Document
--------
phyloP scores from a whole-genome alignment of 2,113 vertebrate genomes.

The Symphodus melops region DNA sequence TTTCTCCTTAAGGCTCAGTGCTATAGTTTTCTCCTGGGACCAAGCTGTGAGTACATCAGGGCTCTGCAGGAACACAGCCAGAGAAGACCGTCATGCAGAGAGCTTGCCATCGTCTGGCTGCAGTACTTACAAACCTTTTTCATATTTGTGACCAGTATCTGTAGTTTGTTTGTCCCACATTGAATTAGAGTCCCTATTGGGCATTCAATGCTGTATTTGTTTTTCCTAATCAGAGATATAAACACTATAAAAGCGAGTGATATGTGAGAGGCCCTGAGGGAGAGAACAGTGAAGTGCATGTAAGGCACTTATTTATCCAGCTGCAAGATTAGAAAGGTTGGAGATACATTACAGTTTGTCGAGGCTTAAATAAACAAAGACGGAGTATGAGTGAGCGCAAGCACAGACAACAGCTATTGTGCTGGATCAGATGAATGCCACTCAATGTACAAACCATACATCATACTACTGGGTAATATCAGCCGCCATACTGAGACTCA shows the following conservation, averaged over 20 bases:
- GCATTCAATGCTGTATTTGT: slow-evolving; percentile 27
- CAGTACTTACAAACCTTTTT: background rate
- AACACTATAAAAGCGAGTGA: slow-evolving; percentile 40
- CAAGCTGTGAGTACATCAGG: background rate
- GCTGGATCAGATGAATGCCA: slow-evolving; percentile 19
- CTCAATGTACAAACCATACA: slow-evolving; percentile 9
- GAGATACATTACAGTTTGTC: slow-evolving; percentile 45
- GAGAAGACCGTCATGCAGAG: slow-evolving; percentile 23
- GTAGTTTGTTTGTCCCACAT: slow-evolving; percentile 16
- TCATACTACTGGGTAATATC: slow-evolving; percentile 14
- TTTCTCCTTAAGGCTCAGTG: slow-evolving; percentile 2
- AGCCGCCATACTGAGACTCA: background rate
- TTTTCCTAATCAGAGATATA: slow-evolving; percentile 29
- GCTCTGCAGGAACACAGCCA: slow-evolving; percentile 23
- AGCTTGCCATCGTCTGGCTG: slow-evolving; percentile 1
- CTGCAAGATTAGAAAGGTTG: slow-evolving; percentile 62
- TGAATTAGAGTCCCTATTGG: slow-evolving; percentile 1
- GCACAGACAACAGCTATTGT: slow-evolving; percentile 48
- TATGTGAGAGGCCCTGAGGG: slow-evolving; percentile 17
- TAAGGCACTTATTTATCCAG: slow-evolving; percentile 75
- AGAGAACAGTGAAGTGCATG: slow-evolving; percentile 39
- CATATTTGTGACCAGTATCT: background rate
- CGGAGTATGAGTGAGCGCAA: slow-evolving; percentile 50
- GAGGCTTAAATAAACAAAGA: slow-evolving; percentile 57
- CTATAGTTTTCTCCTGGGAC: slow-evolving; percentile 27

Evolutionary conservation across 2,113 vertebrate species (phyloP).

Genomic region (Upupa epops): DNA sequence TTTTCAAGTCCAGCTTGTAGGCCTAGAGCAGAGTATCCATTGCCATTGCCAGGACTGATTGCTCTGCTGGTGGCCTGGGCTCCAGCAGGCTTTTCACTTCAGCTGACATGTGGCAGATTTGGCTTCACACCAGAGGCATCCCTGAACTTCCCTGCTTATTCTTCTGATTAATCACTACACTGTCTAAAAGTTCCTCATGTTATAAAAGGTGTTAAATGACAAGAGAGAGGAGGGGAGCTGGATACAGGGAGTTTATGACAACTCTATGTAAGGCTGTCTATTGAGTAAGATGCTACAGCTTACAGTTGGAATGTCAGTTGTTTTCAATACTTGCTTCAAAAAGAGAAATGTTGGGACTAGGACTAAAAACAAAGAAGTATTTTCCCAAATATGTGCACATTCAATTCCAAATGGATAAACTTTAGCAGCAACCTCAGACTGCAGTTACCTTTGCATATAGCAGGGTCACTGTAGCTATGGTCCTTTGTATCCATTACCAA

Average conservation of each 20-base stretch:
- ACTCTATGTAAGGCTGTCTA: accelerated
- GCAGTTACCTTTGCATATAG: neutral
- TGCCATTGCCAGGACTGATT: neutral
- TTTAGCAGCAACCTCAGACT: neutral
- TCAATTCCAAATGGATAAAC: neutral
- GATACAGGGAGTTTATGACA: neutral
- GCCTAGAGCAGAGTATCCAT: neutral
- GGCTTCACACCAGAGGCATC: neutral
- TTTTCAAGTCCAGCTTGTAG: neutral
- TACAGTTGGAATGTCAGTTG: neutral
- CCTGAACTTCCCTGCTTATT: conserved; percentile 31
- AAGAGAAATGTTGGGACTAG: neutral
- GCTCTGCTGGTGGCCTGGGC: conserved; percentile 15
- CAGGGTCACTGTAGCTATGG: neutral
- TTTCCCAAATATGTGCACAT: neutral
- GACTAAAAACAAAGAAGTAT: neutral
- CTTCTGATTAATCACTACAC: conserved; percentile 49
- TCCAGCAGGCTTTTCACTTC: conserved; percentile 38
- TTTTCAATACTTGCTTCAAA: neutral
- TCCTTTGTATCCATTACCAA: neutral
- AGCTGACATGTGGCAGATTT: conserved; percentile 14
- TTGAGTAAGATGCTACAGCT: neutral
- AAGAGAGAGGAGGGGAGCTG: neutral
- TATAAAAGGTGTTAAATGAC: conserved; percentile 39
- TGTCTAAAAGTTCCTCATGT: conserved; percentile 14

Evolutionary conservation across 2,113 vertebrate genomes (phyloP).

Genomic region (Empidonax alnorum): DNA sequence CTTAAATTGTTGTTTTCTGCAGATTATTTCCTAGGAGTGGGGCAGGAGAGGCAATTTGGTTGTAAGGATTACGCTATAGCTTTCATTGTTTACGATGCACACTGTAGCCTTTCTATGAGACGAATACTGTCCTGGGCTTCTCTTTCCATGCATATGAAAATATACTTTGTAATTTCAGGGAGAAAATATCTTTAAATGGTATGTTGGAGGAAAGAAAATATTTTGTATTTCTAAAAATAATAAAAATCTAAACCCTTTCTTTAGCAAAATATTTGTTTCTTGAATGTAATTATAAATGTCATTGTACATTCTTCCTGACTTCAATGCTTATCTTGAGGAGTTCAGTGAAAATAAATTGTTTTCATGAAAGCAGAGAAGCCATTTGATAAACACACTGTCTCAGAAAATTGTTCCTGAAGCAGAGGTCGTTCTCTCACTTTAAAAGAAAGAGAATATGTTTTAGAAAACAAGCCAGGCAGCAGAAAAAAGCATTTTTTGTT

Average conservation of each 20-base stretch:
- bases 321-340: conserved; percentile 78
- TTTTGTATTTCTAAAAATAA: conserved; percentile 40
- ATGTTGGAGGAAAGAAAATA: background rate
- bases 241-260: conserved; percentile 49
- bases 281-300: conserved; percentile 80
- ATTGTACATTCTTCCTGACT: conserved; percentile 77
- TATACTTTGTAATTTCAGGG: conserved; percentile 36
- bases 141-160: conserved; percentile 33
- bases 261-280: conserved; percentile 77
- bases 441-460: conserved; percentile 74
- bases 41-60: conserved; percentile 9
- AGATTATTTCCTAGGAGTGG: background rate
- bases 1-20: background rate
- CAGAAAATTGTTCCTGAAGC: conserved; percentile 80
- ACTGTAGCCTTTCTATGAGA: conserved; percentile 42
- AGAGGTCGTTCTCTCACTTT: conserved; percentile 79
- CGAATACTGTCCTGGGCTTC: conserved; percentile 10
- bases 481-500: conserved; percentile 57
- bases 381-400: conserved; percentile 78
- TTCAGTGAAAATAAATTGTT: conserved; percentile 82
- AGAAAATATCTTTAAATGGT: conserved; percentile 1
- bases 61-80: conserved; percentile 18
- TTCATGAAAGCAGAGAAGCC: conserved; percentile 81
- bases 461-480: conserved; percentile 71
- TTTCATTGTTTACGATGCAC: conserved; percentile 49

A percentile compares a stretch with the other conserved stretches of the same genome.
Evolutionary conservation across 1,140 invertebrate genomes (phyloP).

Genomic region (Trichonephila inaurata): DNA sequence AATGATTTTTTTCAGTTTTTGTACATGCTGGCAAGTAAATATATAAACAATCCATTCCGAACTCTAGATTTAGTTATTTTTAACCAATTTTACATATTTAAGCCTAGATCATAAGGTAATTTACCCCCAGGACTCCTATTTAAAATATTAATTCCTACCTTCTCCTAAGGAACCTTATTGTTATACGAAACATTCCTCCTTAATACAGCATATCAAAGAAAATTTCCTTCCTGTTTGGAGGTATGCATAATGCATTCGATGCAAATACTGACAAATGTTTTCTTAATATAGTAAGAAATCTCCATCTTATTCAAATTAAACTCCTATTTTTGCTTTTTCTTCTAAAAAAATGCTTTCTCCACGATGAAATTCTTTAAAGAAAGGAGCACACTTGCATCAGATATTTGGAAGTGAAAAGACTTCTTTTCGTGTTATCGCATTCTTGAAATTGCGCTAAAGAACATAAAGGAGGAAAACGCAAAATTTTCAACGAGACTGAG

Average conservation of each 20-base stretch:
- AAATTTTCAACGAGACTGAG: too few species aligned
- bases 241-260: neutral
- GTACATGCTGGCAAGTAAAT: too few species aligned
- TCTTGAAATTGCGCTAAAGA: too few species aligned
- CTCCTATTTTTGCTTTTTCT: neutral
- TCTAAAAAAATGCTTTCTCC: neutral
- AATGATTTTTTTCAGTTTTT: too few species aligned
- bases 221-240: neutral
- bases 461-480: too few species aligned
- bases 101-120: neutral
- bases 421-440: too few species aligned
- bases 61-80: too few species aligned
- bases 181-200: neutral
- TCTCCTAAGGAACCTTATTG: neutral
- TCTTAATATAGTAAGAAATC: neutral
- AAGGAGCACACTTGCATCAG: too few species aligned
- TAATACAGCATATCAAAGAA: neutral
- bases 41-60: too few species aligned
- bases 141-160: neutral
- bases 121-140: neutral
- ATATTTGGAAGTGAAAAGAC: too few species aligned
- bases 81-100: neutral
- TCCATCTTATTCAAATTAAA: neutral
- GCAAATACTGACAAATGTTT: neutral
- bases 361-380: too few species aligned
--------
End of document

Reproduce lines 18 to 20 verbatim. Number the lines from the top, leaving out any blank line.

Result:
- CTGCAAGATTAGAAAGGTTG: slow-evolving; percentile 62
- TGAATTAGAGTCCCTATTGG: slow-evolving; percentile 1
- GCACAGACAACAGCTATTGT: slow-evolving; percentile 48